FCC’s Open Internet Order Is Turning the Internet of Things into a Hal 9000

by Mike Wendy on March 20, 2017

Your home or office is quietly undermining the Internet, like a low-tech version of Hal 9000?

As the Wall Street Journal reports:

While Bea Lowick ’s customers were busy folding clothes last year, the security system at her Carbondale, Colo., laundromat was also hard at work.

Though she didn’t know it, Ms. Lowick’s Digital ID View video recorder was scanning the internet for places to spread a strain of malicious software called Mirai, a computer virus that took root in more than 600,000 devices last year.

Expect more of this to occur as our appliances and other household items go online with the Internet of Things.

Although the information and communications industry works 24 / 7 / 365 to combat cyber scourges, those efforts could be better. According to the report, “[b]roadband providers say their hands are tied because their customers choose what to plug into the internet.

The Internet of Things does not need to be a Hal 9000.

Their hands are also tied by the last FCC’s Net Neutrality / Open Internet Order, which forbids ISPs to do anything more than reasonable network management to buckle down on security threats. This means that priority service / “paid prioritization” cannot be employed to innovatively beat back at malicious Internet actions.

Wouldn’t it be great if your ISP partnered with a company like Brinks – through a priority agreement or “fast lane” of a sort – to help you lock down your home or office system, alerting you to potential intrusions, blocking bad actors, and otherwise improving your Internet experience?

You bet it would.

“The 9000 series is the most reliable computer ever made,” said Hal flatly in the movie 2001: A Space Odyssey.  “No 9000 computer has ever made a mistake or distorted information. We are all, by any practical definition of the words, foolproof and incapable of error.”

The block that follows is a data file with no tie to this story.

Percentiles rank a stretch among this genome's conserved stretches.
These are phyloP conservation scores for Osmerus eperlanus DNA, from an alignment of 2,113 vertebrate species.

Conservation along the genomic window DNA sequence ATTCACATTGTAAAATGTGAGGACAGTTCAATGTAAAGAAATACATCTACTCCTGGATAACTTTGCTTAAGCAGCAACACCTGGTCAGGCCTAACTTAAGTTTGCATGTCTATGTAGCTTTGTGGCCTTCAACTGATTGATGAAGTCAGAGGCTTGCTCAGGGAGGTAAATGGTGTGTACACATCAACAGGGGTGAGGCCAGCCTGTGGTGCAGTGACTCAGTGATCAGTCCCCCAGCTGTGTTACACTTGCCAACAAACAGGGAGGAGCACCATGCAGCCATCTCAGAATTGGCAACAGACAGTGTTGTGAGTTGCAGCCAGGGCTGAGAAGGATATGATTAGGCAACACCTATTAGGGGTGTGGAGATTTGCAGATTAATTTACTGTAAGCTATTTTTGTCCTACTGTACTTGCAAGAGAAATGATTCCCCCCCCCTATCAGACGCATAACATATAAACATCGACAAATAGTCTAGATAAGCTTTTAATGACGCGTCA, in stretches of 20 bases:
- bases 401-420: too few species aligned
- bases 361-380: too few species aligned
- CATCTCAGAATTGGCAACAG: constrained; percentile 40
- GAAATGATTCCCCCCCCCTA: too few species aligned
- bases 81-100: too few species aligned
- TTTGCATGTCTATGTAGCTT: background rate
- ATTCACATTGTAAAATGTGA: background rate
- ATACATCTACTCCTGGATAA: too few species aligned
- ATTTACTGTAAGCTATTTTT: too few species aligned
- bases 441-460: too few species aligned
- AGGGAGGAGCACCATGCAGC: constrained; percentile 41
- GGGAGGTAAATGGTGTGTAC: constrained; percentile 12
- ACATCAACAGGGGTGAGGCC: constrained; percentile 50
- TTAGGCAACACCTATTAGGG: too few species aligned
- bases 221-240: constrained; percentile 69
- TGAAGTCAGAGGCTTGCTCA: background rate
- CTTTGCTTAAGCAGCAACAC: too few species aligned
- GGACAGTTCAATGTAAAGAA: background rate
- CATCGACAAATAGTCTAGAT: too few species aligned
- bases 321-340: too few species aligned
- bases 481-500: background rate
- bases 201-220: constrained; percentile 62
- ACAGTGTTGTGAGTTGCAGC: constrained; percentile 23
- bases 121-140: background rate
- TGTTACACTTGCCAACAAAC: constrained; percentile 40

“Now, the fridge over there – I can’t vouch for that.” (No, Hal didn’t say that, but…)

Call your Congressional Representatives and Commissioners at the FCC, and urge them to get rid of Net Neutrality / utility regulation of ISPs. Help them help network providers create a better, more secure Internet for all Americans (especially for the average Dave).

{ 3 comments… read them below or add one }

Arthur Rhodes March 20, 2017 at 7:55 pm

Aren’t you a libertarian? (I ask that in jest, I know you aren’t despite what you claim on twitter) Are you saying people are too dumb to get their own free anti virus software? That they need their local regional monopoly to protect them? I love that add on they tried to sell me. Why would I buy their overpriced malware detection/anti virus when there are plenty of great free tools to use, or even paid tools that cost a lot less than what the ISP’s are selling.

But if the FCC wants to protect their privacy, you cry foul, they don’t need the FCC to protect them. They shouldn’t make it “opt in”.

So to recap, people are savvy enough to know what to do with their online privacy, but aren’t savvy enough to get anti virus.

This blog just keeps getting funnier.

Reply

Mike Wendy March 20, 2017 at 9:03 pm

They’re smart enough to choose the tools available to them. The FCC’s order limits those options because, ostensibly, it knows better – how to design products / services / devices / etc. to serve a market.

That FCC-branded phone I had last year was awesome, right?

Not.

Reply

Arthur Rhodes March 20, 2017 at 9:38 pm

They didnt limit anything, if the consumers are smart enough like you say, then “opting in” into the selling of data shouldn’t have been a problem right?

Reply

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